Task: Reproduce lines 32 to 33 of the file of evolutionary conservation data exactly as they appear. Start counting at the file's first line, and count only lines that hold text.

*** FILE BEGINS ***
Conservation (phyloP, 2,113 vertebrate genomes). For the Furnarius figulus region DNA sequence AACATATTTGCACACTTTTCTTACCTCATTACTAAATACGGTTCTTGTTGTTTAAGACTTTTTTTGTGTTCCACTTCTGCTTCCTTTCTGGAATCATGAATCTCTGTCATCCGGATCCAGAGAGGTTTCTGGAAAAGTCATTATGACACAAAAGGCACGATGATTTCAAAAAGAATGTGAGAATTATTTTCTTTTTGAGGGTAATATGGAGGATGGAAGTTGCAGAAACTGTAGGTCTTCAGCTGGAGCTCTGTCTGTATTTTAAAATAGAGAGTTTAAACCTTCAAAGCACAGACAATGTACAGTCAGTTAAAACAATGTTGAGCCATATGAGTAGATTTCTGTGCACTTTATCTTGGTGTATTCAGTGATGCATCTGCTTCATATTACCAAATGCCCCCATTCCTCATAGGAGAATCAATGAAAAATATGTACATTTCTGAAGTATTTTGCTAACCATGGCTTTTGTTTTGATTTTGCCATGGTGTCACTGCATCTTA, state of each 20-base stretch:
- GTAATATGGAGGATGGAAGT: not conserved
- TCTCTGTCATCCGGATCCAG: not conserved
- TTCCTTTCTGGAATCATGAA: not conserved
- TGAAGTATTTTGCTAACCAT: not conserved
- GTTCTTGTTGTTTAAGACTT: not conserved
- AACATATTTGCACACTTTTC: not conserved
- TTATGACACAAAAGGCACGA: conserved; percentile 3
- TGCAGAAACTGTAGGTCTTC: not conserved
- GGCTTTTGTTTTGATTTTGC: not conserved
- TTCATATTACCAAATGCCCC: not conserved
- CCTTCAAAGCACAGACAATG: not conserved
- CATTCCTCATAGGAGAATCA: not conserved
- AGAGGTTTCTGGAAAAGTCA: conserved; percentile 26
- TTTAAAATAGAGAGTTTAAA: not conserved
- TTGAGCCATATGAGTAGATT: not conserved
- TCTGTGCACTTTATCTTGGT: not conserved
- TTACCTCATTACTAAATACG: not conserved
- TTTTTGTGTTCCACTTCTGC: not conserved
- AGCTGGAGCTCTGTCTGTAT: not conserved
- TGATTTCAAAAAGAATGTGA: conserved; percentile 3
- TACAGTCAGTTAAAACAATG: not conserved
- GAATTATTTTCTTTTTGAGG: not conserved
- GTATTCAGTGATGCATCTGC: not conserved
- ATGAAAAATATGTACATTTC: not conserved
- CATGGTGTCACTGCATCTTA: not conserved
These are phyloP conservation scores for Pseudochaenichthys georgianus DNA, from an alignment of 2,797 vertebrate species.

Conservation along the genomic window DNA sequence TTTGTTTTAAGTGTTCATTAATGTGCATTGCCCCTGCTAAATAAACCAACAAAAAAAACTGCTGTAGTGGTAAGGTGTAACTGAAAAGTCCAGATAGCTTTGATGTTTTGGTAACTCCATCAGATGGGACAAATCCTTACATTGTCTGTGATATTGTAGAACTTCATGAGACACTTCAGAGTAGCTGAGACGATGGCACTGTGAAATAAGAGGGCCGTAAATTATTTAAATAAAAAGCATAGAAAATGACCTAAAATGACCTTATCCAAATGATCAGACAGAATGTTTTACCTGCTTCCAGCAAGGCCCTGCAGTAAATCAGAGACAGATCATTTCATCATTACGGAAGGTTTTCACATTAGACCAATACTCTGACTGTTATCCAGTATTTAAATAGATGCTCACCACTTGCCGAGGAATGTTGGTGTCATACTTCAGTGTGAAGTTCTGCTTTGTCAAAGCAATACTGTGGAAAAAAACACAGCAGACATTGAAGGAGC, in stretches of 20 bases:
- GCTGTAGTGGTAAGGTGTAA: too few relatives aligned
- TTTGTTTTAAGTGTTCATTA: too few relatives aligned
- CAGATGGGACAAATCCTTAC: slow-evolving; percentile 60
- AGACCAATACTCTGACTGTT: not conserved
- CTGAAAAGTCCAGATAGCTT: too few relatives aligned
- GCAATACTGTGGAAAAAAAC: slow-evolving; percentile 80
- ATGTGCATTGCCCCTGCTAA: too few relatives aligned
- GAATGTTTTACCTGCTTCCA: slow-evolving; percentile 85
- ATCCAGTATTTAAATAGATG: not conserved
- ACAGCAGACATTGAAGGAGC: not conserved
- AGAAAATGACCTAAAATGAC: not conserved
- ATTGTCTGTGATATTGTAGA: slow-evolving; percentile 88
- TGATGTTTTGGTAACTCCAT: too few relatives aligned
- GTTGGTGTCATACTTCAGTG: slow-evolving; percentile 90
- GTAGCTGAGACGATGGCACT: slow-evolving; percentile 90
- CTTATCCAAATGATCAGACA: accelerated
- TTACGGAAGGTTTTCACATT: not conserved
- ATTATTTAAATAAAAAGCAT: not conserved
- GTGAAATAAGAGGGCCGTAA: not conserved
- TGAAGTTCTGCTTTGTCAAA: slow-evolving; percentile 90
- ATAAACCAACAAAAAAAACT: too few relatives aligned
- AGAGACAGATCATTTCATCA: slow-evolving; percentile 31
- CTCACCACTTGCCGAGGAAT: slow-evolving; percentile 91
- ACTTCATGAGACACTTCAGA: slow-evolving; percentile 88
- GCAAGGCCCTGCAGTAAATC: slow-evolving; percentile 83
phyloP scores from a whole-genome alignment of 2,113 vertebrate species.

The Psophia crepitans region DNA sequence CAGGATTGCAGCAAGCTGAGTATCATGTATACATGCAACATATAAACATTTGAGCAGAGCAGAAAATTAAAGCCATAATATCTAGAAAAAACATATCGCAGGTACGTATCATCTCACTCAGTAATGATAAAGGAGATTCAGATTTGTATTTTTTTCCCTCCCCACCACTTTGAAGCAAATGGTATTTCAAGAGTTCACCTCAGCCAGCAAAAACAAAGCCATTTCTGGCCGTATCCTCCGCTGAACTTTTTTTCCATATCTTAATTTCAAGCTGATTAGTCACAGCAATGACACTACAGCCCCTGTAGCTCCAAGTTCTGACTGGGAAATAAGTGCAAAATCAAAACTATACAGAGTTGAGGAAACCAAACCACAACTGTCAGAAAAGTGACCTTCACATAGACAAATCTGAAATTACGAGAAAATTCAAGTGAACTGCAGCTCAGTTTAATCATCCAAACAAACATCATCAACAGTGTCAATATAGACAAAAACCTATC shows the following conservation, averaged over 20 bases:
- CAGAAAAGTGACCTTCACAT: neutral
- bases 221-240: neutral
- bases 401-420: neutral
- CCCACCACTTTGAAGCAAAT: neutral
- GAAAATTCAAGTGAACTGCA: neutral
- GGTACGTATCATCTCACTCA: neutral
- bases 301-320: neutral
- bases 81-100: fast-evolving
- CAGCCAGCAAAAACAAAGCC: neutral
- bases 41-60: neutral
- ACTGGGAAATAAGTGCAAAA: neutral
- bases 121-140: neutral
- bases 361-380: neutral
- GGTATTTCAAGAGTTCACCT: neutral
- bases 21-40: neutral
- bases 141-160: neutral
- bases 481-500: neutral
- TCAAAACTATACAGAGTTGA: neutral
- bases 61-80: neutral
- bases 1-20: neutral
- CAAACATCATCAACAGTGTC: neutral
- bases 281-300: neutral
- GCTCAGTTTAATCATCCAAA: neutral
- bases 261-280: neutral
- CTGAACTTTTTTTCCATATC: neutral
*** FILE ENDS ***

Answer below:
- AGACCAATACTCTGACTGTT: not conserved
- CTGAAAAGTCCAGATAGCTT: too few relatives aligned